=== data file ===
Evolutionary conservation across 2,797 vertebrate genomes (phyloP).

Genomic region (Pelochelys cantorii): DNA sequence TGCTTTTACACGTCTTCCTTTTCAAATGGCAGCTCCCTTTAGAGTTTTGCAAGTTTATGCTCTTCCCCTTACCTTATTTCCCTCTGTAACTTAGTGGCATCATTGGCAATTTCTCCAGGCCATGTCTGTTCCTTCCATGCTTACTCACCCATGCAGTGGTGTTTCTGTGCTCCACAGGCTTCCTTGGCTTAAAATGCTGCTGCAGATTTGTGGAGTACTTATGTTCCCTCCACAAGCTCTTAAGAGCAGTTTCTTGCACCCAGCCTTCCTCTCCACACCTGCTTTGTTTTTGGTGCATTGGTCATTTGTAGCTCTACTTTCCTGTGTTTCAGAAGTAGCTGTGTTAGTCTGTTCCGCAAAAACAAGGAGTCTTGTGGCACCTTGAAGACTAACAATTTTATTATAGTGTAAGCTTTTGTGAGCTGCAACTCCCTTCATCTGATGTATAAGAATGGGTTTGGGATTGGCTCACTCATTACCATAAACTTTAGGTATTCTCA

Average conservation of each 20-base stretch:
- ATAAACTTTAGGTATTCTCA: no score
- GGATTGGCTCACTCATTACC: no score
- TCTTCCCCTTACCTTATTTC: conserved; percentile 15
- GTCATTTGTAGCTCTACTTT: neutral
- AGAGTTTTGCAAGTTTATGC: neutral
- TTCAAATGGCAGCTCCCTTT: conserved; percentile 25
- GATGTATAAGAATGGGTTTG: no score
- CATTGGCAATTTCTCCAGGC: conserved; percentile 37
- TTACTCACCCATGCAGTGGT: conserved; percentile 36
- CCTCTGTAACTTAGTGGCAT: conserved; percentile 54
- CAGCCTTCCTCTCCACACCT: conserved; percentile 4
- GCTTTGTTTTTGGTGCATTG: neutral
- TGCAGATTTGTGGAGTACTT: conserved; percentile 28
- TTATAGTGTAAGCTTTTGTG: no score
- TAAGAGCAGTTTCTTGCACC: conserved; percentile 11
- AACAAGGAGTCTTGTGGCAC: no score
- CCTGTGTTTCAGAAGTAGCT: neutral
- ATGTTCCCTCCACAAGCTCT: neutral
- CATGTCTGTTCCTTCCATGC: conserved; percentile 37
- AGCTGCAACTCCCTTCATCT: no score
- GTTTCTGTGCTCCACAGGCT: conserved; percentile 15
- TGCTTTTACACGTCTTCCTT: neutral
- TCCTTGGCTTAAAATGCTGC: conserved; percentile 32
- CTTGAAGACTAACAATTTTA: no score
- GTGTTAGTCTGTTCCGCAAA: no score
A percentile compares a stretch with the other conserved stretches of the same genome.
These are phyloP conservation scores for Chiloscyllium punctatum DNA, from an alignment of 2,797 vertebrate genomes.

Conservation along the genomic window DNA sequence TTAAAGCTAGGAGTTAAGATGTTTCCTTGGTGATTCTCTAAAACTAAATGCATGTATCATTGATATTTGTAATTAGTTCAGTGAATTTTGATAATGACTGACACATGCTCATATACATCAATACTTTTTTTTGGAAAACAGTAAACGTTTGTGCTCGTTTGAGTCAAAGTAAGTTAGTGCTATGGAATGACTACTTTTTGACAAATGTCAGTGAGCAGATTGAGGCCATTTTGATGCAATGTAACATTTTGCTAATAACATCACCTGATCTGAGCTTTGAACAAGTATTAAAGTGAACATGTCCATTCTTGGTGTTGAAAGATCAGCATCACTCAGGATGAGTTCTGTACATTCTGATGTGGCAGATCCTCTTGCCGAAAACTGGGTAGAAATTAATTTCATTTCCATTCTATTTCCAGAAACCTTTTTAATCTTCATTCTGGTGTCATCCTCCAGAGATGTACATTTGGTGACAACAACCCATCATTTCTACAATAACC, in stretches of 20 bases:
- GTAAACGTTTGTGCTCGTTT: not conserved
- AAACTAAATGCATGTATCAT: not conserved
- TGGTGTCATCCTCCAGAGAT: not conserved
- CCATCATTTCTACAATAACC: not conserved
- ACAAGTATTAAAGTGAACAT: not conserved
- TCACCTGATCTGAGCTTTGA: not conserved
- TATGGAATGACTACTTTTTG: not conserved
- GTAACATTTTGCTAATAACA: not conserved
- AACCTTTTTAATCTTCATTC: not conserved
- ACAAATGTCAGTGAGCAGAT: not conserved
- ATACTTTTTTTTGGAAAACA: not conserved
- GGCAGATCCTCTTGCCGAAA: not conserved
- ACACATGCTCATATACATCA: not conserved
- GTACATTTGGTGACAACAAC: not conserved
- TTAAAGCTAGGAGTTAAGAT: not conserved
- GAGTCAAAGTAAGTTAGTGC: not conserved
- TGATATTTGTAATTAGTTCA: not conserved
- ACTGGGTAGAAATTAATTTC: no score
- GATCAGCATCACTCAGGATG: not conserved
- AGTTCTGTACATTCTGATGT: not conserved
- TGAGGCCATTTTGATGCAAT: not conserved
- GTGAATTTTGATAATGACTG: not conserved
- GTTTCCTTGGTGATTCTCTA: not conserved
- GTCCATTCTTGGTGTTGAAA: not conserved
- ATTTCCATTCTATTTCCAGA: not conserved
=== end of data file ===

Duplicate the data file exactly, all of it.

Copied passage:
Evolutionary conservation across 2,797 vertebrate genomes (phyloP).

Genomic region (Pelochelys cantorii): DNA sequence TGCTTTTACACGTCTTCCTTTTCAAATGGCAGCTCCCTTTAGAGTTTTGCAAGTTTATGCTCTTCCCCTTACCTTATTTCCCTCTGTAACTTAGTGGCATCATTGGCAATTTCTCCAGGCCATGTCTGTTCCTTCCATGCTTACTCACCCATGCAGTGGTGTTTCTGTGCTCCACAGGCTTCCTTGGCTTAAAATGCTGCTGCAGATTTGTGGAGTACTTATGTTCCCTCCACAAGCTCTTAAGAGCAGTTTCTTGCACCCAGCCTTCCTCTCCACACCTGCTTTGTTTTTGGTGCATTGGTCATTTGTAGCTCTACTTTCCTGTGTTTCAGAAGTAGCTGTGTTAGTCTGTTCCGCAAAAACAAGGAGTCTTGTGGCACCTTGAAGACTAACAATTTTATTATAGTGTAAGCTTTTGTGAGCTGCAACTCCCTTCATCTGATGTATAAGAATGGGTTTGGGATTGGCTCACTCATTACCATAAACTTTAGGTATTCTCA

Average conservation of each 20-base stretch:
- ATAAACTTTAGGTATTCTCA: no score
- GGATTGGCTCACTCATTACC: no score
- TCTTCCCCTTACCTTATTTC: conserved; percentile 15
- GTCATTTGTAGCTCTACTTT: neutral
- AGAGTTTTGCAAGTTTATGC: neutral
- TTCAAATGGCAGCTCCCTTT: conserved; percentile 25
- GATGTATAAGAATGGGTTTG: no score
- CATTGGCAATTTCTCCAGGC: conserved; percentile 37
- TTACTCACCCATGCAGTGGT: conserved; percentile 36
- CCTCTGTAACTTAGTGGCAT: conserved; percentile 54
- CAGCCTTCCTCTCCACACCT: conserved; percentile 4
- GCTTTGTTTTTGGTGCATTG: neutral
- TGCAGATTTGTGGAGTACTT: conserved; percentile 28
- TTATAGTGTAAGCTTTTGTG: no score
- TAAGAGCAGTTTCTTGCACC: conserved; percentile 11
- AACAAGGAGTCTTGTGGCAC: no score
- CCTGTGTTTCAGAAGTAGCT: neutral
- ATGTTCCCTCCACAAGCTCT: neutral
- CATGTCTGTTCCTTCCATGC: conserved; percentile 37
- AGCTGCAACTCCCTTCATCT: no score
- GTTTCTGTGCTCCACAGGCT: conserved; percentile 15
- TGCTTTTACACGTCTTCCTT: neutral
- TCCTTGGCTTAAAATGCTGC: conserved; percentile 32
- CTTGAAGACTAACAATTTTA: no score
- GTGTTAGTCTGTTCCGCAAA: no score
A percentile compares a stretch with the other conserved stretches of the same genome.
These are phyloP conservation scores for Chiloscyllium punctatum DNA, from an alignment of 2,797 vertebrate genomes.

Conservation along the genomic window DNA sequence TTAAAGCTAGGAGTTAAGATGTTTCCTTGGTGATTCTCTAAAACTAAATGCATGTATCATTGATATTTGTAATTAGTTCAGTGAATTTTGATAATGACTGACACATGCTCATATACATCAATACTTTTTTTTGGAAAACAGTAAACGTTTGTGCTCGTTTGAGTCAAAGTAAGTTAGTGCTATGGAATGACTACTTTTTGACAAATGTCAGTGAGCAGATTGAGGCCATTTTGATGCAATGTAACATTTTGCTAATAACATCACCTGATCTGAGCTTTGAACAAGTATTAAAGTGAACATGTCCATTCTTGGTGTTGAAAGATCAGCATCACTCAGGATGAGTTCTGTACATTCTGATGTGGCAGATCCTCTTGCCGAAAACTGGGTAGAAATTAATTTCATTTCCATTCTATTTCCAGAAACCTTTTTAATCTTCATTCTGGTGTCATCCTCCAGAGATGTACATTTGGTGACAACAACCCATCATTTCTACAATAACC, in stretches of 20 bases:
- GTAAACGTTTGTGCTCGTTT: not conserved
- AAACTAAATGCATGTATCAT: not conserved
- TGGTGTCATCCTCCAGAGAT: not conserved
- CCATCATTTCTACAATAACC: not conserved
- ACAAGTATTAAAGTGAACAT: not conserved
- TCACCTGATCTGAGCTTTGA: not conserved
- TATGGAATGACTACTTTTTG: not conserved
- GTAACATTTTGCTAATAACA: not conserved
- AACCTTTTTAATCTTCATTC: not conserved
- ACAAATGTCAGTGAGCAGAT: not conserved
- ATACTTTTTTTTGGAAAACA: not conserved
- GGCAGATCCTCTTGCCGAAA: not conserved
- ACACATGCTCATATACATCA: not conserved
- GTACATTTGGTGACAACAAC: not conserved
- TTAAAGCTAGGAGTTAAGAT: not conserved
- GAGTCAAAGTAAGTTAGTGC: not conserved
- TGATATTTGTAATTAGTTCA: not conserved
- ACTGGGTAGAAATTAATTTC: no score
- GATCAGCATCACTCAGGATG: not conserved
- AGTTCTGTACATTCTGATGT: not conserved
- TGAGGCCATTTTGATGCAAT: not conserved
- GTGAATTTTGATAATGACTG: not conserved
- GTTTCCTTGGTGATTCTCTA: not conserved
- GTCCATTCTTGGTGTTGAAA: not conserved
- ATTTCCATTCTATTTCCAGA: not conserved